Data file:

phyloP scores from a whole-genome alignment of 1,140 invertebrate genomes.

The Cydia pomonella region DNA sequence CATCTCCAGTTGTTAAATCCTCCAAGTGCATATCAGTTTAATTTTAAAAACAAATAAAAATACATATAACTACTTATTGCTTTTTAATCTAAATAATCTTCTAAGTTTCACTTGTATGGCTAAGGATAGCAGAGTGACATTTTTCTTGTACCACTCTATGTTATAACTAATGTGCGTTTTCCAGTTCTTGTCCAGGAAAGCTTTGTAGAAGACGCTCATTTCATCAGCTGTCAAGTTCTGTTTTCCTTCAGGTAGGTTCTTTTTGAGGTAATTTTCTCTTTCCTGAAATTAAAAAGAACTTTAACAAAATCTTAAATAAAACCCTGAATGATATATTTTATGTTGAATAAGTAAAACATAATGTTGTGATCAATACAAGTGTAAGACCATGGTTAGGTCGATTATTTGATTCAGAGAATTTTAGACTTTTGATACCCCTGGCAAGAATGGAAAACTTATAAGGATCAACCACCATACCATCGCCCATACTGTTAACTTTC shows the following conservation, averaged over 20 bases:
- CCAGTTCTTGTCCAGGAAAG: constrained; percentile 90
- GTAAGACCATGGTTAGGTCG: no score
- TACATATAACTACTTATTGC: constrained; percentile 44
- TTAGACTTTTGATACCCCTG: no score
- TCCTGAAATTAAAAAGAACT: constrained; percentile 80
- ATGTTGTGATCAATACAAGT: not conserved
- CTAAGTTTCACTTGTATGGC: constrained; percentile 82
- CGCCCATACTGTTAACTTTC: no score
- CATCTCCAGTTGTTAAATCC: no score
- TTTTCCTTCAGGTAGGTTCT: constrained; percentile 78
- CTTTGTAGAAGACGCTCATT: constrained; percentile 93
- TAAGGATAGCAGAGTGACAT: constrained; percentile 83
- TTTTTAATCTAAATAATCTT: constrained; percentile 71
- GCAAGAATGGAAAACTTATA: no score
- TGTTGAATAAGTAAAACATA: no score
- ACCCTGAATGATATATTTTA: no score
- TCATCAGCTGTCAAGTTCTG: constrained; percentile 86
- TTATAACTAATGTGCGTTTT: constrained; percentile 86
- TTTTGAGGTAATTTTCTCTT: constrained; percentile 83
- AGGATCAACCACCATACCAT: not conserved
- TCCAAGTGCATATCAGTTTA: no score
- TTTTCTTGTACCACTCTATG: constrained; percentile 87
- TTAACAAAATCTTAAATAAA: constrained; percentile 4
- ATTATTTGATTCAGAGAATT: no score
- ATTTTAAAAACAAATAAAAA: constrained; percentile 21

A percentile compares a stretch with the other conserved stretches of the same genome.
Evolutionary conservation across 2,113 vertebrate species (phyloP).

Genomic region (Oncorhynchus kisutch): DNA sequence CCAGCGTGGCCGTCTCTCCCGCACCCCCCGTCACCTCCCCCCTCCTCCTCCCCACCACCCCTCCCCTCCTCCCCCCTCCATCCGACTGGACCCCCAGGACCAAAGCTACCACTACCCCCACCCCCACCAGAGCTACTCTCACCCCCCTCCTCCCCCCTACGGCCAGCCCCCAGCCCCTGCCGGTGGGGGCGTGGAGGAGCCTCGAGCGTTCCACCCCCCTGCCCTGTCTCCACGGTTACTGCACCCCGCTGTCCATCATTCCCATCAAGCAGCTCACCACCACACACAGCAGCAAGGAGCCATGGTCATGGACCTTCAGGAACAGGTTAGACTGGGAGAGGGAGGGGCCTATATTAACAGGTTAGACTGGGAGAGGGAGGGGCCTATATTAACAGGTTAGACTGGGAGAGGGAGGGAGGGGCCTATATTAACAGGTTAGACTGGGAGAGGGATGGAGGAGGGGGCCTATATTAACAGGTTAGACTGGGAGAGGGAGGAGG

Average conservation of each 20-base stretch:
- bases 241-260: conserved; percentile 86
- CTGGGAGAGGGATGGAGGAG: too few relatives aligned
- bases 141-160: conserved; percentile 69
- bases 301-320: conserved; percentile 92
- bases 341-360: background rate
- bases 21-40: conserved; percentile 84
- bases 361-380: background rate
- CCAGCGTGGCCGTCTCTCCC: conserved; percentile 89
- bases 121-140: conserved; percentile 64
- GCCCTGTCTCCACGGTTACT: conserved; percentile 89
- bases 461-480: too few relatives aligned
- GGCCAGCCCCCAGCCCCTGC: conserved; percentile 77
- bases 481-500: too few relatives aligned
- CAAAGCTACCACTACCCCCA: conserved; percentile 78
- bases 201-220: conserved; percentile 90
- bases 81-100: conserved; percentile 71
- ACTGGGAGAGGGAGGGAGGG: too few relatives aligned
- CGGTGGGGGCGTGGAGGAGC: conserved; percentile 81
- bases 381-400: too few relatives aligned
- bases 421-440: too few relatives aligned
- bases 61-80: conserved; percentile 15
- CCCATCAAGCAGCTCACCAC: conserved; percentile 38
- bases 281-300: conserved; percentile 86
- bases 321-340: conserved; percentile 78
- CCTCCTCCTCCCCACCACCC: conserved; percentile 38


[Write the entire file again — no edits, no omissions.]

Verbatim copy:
phyloP scores from a whole-genome alignment of 1,140 invertebrate genomes.

The Cydia pomonella region DNA sequence CATCTCCAGTTGTTAAATCCTCCAAGTGCATATCAGTTTAATTTTAAAAACAAATAAAAATACATATAACTACTTATTGCTTTTTAATCTAAATAATCTTCTAAGTTTCACTTGTATGGCTAAGGATAGCAGAGTGACATTTTTCTTGTACCACTCTATGTTATAACTAATGTGCGTTTTCCAGTTCTTGTCCAGGAAAGCTTTGTAGAAGACGCTCATTTCATCAGCTGTCAAGTTCTGTTTTCCTTCAGGTAGGTTCTTTTTGAGGTAATTTTCTCTTTCCTGAAATTAAAAAGAACTTTAACAAAATCTTAAATAAAACCCTGAATGATATATTTTATGTTGAATAAGTAAAACATAATGTTGTGATCAATACAAGTGTAAGACCATGGTTAGGTCGATTATTTGATTCAGAGAATTTTAGACTTTTGATACCCCTGGCAAGAATGGAAAACTTATAAGGATCAACCACCATACCATCGCCCATACTGTTAACTTTC shows the following conservation, averaged over 20 bases:
- CCAGTTCTTGTCCAGGAAAG: constrained; percentile 90
- GTAAGACCATGGTTAGGTCG: no score
- TACATATAACTACTTATTGC: constrained; percentile 44
- TTAGACTTTTGATACCCCTG: no score
- TCCTGAAATTAAAAAGAACT: constrained; percentile 80
- ATGTTGTGATCAATACAAGT: not conserved
- CTAAGTTTCACTTGTATGGC: constrained; percentile 82
- CGCCCATACTGTTAACTTTC: no score
- CATCTCCAGTTGTTAAATCC: no score
- TTTTCCTTCAGGTAGGTTCT: constrained; percentile 78
- CTTTGTAGAAGACGCTCATT: constrained; percentile 93
- TAAGGATAGCAGAGTGACAT: constrained; percentile 83
- TTTTTAATCTAAATAATCTT: constrained; percentile 71
- GCAAGAATGGAAAACTTATA: no score
- TGTTGAATAAGTAAAACATA: no score
- ACCCTGAATGATATATTTTA: no score
- TCATCAGCTGTCAAGTTCTG: constrained; percentile 86
- TTATAACTAATGTGCGTTTT: constrained; percentile 86
- TTTTGAGGTAATTTTCTCTT: constrained; percentile 83
- AGGATCAACCACCATACCAT: not conserved
- TCCAAGTGCATATCAGTTTA: no score
- TTTTCTTGTACCACTCTATG: constrained; percentile 87
- TTAACAAAATCTTAAATAAA: constrained; percentile 4
- ATTATTTGATTCAGAGAATT: no score
- ATTTTAAAAACAAATAAAAA: constrained; percentile 21

A percentile compares a stretch with the other conserved stretches of the same genome.
Evolutionary conservation across 2,113 vertebrate species (phyloP).

Genomic region (Oncorhynchus kisutch): DNA sequence CCAGCGTGGCCGTCTCTCCCGCACCCCCCGTCACCTCCCCCCTCCTCCTCCCCACCACCCCTCCCCTCCTCCCCCCTCCATCCGACTGGACCCCCAGGACCAAAGCTACCACTACCCCCACCCCCACCAGAGCTACTCTCACCCCCCTCCTCCCCCCTACGGCCAGCCCCCAGCCCCTGCCGGTGGGGGCGTGGAGGAGCCTCGAGCGTTCCACCCCCCTGCCCTGTCTCCACGGTTACTGCACCCCGCTGTCCATCATTCCCATCAAGCAGCTCACCACCACACACAGCAGCAAGGAGCCATGGTCATGGACCTTCAGGAACAGGTTAGACTGGGAGAGGGAGGGGCCTATATTAACAGGTTAGACTGGGAGAGGGAGGGGCCTATATTAACAGGTTAGACTGGGAGAGGGAGGGAGGGGCCTATATTAACAGGTTAGACTGGGAGAGGGATGGAGGAGGGGGCCTATATTAACAGGTTAGACTGGGAGAGGGAGGAGG

Average conservation of each 20-base stretch:
- bases 241-260: conserved; percentile 86
- CTGGGAGAGGGATGGAGGAG: too few relatives aligned
- bases 141-160: conserved; percentile 69
- bases 301-320: conserved; percentile 92
- bases 341-360: background rate
- bases 21-40: conserved; percentile 84
- bases 361-380: background rate
- CCAGCGTGGCCGTCTCTCCC: conserved; percentile 89
- bases 121-140: conserved; percentile 64
- GCCCTGTCTCCACGGTTACT: conserved; percentile 89
- bases 461-480: too few relatives aligned
- GGCCAGCCCCCAGCCCCTGC: conserved; percentile 77
- bases 481-500: too few relatives aligned
- CAAAGCTACCACTACCCCCA: conserved; percentile 78
- bases 201-220: conserved; percentile 90
- bases 81-100: conserved; percentile 71
- ACTGGGAGAGGGAGGGAGGG: too few relatives aligned
- CGGTGGGGGCGTGGAGGAGC: conserved; percentile 81
- bases 381-400: too few relatives aligned
- bases 421-440: too few relatives aligned
- bases 61-80: conserved; percentile 15
- CCCATCAAGCAGCTCACCAC: conserved; percentile 38
- bases 281-300: conserved; percentile 86
- bases 321-340: conserved; percentile 78
- CCTCCTCCTCCCCACCACCC: conserved; percentile 38